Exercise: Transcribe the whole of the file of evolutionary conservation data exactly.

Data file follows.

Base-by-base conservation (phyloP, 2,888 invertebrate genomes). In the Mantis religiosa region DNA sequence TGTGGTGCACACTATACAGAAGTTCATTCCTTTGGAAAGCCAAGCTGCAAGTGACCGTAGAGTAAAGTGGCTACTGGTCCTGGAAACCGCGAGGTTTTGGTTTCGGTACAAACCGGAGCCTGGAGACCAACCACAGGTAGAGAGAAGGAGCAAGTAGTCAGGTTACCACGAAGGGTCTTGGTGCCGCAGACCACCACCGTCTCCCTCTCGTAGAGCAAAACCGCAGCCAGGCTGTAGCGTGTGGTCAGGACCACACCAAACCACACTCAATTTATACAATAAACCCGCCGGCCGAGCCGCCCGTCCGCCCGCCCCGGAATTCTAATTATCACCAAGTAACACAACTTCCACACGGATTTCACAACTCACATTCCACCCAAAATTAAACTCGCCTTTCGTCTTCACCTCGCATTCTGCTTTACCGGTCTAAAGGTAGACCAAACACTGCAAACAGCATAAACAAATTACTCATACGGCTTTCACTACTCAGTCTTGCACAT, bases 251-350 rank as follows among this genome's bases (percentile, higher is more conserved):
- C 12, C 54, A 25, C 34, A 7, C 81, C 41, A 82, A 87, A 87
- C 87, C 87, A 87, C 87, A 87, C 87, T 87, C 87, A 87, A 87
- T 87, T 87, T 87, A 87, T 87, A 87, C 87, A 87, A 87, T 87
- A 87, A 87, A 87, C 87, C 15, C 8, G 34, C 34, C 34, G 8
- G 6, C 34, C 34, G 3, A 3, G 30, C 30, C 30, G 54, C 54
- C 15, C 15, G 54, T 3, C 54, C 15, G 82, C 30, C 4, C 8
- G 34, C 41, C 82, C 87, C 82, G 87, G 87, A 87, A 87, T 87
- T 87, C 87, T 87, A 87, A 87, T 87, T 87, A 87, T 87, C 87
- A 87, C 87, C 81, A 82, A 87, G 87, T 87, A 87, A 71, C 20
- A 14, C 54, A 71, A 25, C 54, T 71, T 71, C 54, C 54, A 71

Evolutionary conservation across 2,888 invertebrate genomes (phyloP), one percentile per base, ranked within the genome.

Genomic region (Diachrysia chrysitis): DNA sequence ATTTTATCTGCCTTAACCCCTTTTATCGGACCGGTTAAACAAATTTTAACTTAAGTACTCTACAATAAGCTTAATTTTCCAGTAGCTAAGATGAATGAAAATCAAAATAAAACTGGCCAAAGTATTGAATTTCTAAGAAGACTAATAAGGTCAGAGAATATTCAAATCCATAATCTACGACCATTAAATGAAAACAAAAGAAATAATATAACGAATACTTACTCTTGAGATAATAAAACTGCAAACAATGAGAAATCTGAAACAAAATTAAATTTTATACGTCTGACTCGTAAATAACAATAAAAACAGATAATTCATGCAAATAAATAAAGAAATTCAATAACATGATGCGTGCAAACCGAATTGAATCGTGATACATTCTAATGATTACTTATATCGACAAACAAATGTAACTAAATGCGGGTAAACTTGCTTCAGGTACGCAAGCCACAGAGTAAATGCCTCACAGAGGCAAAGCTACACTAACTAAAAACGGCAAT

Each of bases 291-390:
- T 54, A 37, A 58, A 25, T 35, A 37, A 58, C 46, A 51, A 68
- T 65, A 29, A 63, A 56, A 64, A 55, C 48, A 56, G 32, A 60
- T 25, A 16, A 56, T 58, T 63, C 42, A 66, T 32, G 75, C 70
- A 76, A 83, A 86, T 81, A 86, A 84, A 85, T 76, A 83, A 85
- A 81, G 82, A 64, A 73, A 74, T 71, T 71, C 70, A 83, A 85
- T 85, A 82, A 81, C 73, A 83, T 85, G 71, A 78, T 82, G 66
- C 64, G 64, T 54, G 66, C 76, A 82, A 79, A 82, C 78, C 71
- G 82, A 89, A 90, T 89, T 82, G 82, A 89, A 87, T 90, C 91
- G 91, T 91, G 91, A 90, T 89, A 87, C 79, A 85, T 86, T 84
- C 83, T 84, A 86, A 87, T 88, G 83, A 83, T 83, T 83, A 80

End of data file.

Base-by-base conservation (phyloP, 2,888 invertebrate genomes). In the Mantis religiosa region DNA sequence TGTGGTGCACACTATACAGAAGTTCATTCCTTTGGAAAGCCAAGCTGCAAGTGACCGTAGAGTAAAGTGGCTACTGGTCCTGGAAACCGCGAGGTTTTGGTTTCGGTACAAACCGGAGCCTGGAGACCAACCACAGGTAGAGAGAAGGAGCAAGTAGTCAGGTTACCACGAAGGGTCTTGGTGCCGCAGACCACCACCGTCTCCCTCTCGTAGAGCAAAACCGCAGCCAGGCTGTAGCGTGTGGTCAGGACCACACCAAACCACACTCAATTTATACAATAAACCCGCCGGCCGAGCCGCCCGTCCGCCCGCCCCGGAATTCTAATTATCACCAAGTAACACAACTTCCACACGGATTTCACAACTCACATTCCACCCAAAATTAAACTCGCCTTTCGTCTTCACCTCGCATTCTGCTTTACCGGTCTAAAGGTAGACCAAACACTGCAAACAGCATAAACAAATTACTCATACGGCTTTCACTACTCAGTCTTGCACAT, bases 251-350 rank as follows among this genome's bases (percentile, higher is more conserved):
- C 12, C 54, A 25, C 34, A 7, C 81, C 41, A 82, A 87, A 87
- C 87, C 87, A 87, C 87, A 87, C 87, T 87, C 87, A 87, A 87
- T 87, T 87, T 87, A 87, T 87, A 87, C 87, A 87, A 87, T 87
- A 87, A 87, A 87, C 87, C 15, C 8, G 34, C 34, C 34, G 8
- G 6, C 34, C 34, G 3, A 3, G 30, C 30, C 30, G 54, C 54
- C 15, C 15, G 54, T 3, C 54, C 15, G 82, C 30, C 4, C 8
- G 34, C 41, C 82, C 87, C 82, G 87, G 87, A 87, A 87, T 87
- T 87, C 87, T 87, A 87, A 87, T 87, T 87, A 87, T 87, C 87
- A 87, C 87, C 81, A 82, A 87, G 87, T 87, A 87, A 71, C 20
- A 14, C 54, A 71, A 25, C 54, T 71, T 71, C 54, C 54, A 71

Evolutionary conservation across 2,888 invertebrate genomes (phyloP), one percentile per base, ranked within the genome.

Genomic region (Diachrysia chrysitis): DNA sequence ATTTTATCTGCCTTAACCCCTTTTATCGGACCGGTTAAACAAATTTTAACTTAAGTACTCTACAATAAGCTTAATTTTCCAGTAGCTAAGATGAATGAAAATCAAAATAAAACTGGCCAAAGTATTGAATTTCTAAGAAGACTAATAAGGTCAGAGAATATTCAAATCCATAATCTACGACCATTAAATGAAAACAAAAGAAATAATATAACGAATACTTACTCTTGAGATAATAAAACTGCAAACAATGAGAAATCTGAAACAAAATTAAATTTTATACGTCTGACTCGTAAATAACAATAAAAACAGATAATTCATGCAAATAAATAAAGAAATTCAATAACATGATGCGTGCAAACCGAATTGAATCGTGATACATTCTAATGATTACTTATATCGACAAACAAATGTAACTAAATGCGGGTAAACTTGCTTCAGGTACGCAAGCCACAGAGTAAATGCCTCACAGAGGCAAAGCTACACTAACTAAAAACGGCAAT

Each of bases 291-390:
- T 54, A 37, A 58, A 25, T 35, A 37, A 58, C 46, A 51, A 68
- T 65, A 29, A 63, A 56, A 64, A 55, C 48, A 56, G 32, A 60
- T 25, A 16, A 56, T 58, T 63, C 42, A 66, T 32, G 75, C 70
- A 76, A 83, A 86, T 81, A 86, A 84, A 85, T 76, A 83, A 85
- A 81, G 82, A 64, A 73, A 74, T 71, T 71, C 70, A 83, A 85
- T 85, A 82, A 81, C 73, A 83, T 85, G 71, A 78, T 82, G 66
- C 64, G 64, T 54, G 66, C 76, A 82, A 79, A 82, C 78, C 71
- G 82, A 89, A 90, T 89, T 82, G 82, A 89, A 87, T 90, C 91
- G 91, T 91, G 91, A 90, T 89, A 87, C 79, A 85, T 86, T 84
- C 83, T 84, A 86, A 87, T 88, G 83, A 83, T 83, T 83, A 80